- Actors: Woody Harrelson, Shaun Brown, Brett Gelman, Sandy Oian, James Robert Miller
- Disc Format: AC-3, Color, Dolby, DTS Surround Sound, Dubbed, NTSC, Subtitled, Widescreen
- Language: English
- Subtitles: English, French, Spanish
- Dubbed: French, Spanish
- Region: Region A/1
- Rated: R
- Studio: 20th Century Fox
- Release Date: June 20, 2017
- Run Time: 95 minutes
Wilson, the title character embodied by actor Woody Harrelson in this dark independent comedy, exists above the formulaic aspects of the narrative. Grumpy and prone to angry rants against the state of humanity, Wilson is also lonely and often breaks all social boundaries in order to make connections with any random person he encounters, making him a contradiction of personality quirks. And yet it all somehow works, and Harrelson is able to flesh the man out in a way that feels sincere, even if the film that this character exists in often has even less of an idea what to do with him than the strangers he encounters. In the end, this feels like a comedic character study lacking clear direction, and as a result it often reaches for formulaic resolution to unique set-ups.
Harrelson’s Wilson is a middle-aged neurotically unfiltered man who bounces back-and-forth between bitterness for where he has ended up in life and a surprising childlike wonder for the simple pleasures of human contact. The contradiction of Wilson is that he is cynical and morbid while simultaneously capable of finding joy in the simplest of pleasures, in a way that can often only be described as misguided optimism. This incongruity in character carries through in his actions, because despite being a recluse, Wilson is often the one reaching out to those around him.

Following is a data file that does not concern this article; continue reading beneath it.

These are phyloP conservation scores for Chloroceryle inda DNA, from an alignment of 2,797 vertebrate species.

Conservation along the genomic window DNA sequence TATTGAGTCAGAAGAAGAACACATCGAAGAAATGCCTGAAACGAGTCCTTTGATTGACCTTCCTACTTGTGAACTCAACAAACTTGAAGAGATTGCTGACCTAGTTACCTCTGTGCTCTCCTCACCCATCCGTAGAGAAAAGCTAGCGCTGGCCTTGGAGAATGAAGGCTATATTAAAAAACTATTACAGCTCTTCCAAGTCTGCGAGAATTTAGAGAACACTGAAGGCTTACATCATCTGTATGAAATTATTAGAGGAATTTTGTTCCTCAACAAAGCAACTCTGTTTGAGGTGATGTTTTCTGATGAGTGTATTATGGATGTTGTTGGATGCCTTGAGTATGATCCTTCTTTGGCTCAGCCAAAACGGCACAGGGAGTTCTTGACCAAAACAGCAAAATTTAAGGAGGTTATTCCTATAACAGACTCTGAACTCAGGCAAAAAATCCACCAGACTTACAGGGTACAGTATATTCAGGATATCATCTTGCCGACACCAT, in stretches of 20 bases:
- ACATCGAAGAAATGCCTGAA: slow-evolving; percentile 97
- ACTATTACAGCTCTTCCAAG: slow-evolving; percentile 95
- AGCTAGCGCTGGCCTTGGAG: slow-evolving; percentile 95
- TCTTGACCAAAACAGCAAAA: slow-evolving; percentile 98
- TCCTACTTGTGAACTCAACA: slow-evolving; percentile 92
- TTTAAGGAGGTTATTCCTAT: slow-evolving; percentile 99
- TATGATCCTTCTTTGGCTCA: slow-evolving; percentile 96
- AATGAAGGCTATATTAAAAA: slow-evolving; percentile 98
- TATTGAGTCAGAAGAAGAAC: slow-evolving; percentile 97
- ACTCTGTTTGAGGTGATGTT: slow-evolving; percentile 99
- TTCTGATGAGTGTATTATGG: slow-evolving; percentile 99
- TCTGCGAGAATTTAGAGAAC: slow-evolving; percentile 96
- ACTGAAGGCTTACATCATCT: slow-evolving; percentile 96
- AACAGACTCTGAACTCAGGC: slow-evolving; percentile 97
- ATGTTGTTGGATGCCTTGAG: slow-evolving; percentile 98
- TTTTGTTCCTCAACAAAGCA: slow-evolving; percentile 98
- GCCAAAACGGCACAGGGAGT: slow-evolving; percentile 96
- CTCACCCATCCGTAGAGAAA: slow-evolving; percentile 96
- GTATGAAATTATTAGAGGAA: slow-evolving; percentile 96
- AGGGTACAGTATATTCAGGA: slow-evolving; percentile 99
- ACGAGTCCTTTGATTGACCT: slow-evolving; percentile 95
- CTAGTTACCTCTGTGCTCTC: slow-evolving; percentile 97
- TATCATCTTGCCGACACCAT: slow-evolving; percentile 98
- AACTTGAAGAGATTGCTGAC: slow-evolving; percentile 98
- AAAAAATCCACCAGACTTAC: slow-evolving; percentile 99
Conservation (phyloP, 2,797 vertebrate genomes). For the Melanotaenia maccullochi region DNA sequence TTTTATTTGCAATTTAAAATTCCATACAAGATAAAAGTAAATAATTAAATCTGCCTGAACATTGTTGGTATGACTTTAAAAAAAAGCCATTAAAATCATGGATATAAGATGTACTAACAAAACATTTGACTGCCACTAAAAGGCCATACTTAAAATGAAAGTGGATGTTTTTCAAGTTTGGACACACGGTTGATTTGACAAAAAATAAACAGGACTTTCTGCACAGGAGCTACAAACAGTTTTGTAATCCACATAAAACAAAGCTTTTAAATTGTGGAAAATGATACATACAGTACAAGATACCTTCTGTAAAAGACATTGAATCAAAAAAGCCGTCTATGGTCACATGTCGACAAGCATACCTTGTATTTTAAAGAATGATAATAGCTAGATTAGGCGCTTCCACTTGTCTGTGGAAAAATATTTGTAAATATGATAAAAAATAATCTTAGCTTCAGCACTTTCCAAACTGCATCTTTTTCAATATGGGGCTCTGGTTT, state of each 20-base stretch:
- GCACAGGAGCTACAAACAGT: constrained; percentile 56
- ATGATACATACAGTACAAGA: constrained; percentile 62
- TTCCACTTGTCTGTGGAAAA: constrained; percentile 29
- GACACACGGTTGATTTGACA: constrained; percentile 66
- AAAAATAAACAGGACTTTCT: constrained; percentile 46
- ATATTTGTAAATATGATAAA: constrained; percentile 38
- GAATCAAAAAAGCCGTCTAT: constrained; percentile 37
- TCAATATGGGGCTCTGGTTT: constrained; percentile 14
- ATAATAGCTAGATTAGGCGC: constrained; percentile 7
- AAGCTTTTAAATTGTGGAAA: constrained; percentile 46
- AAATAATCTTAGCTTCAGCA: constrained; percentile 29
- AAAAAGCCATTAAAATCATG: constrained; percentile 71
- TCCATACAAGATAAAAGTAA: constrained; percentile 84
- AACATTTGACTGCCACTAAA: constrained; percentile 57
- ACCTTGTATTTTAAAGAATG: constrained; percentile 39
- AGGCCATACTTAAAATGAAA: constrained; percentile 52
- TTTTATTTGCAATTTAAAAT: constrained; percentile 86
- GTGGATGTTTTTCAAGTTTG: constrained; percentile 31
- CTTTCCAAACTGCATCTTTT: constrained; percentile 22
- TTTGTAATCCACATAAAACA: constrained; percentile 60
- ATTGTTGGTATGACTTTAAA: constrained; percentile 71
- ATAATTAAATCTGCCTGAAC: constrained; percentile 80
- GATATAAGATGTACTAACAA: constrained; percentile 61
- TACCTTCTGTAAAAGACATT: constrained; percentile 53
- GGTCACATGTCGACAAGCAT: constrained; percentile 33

After seeing him try and connect (often unsuccessfully) with anyone he comes across in his daily life, Wilson makes an effort to find his troubled ex-wife, Pippi (Laura Dern). Having disappeared on him over seventeen years earlier, Pippi is just starting to get her life back together after a long period of drug addiction and other questionable choices. Wilson is under the impression that Pippi had gotten an abortion shortly after leaving him, but she informs him that their child was adopted instead. This leads Wilson on a misguided attempt to reunite the family he never had by tracking down their biological daughter, Claire (Isabella Amara).
Although based on Daniel Clowes’ graphic novel, who also adapted the screenplay, Wilson suffers many of the same problems as director Craig Johnson’s previous film, The Skeleton Twins. While the narratives provide showcases for the actors to play unconventional roles, there is a lack of focus and tonal imbalance in trying to figure out what to do with the flawed characters. Even with a familiar set-up in the plot, Wilson often feels episodic rather than committing to an examination of a singular scenario, jumping the story forward whenever the screenplay gets stuck. Even though Harrelson impresses in the role, his work often feels wasted in a movie that never matches his uniqueness.
The Blu-ray release for Wilson comes with a DVD and Digital HD copy of the film, which is competently made without ever really needing the extra benefits brought by high definition presentation. The discs themselves also come with special features, which include a few featurettes, deleted scenes, and a photo gallery from the production. All three of the featurettes are brief promotional videos, less than two-minutes in length. “Who is Wilson?” dives into the title character, while “The Women of Wilson” looks at the various female characters that share his universe, and “Strip to Screen” briefly examines the effort to adapt Clowes’ cult work.
Entertainment Value: 7/10
Quality of Filmmaking: 7/10
Historical Significance: 6/10
Special Features: 4/10
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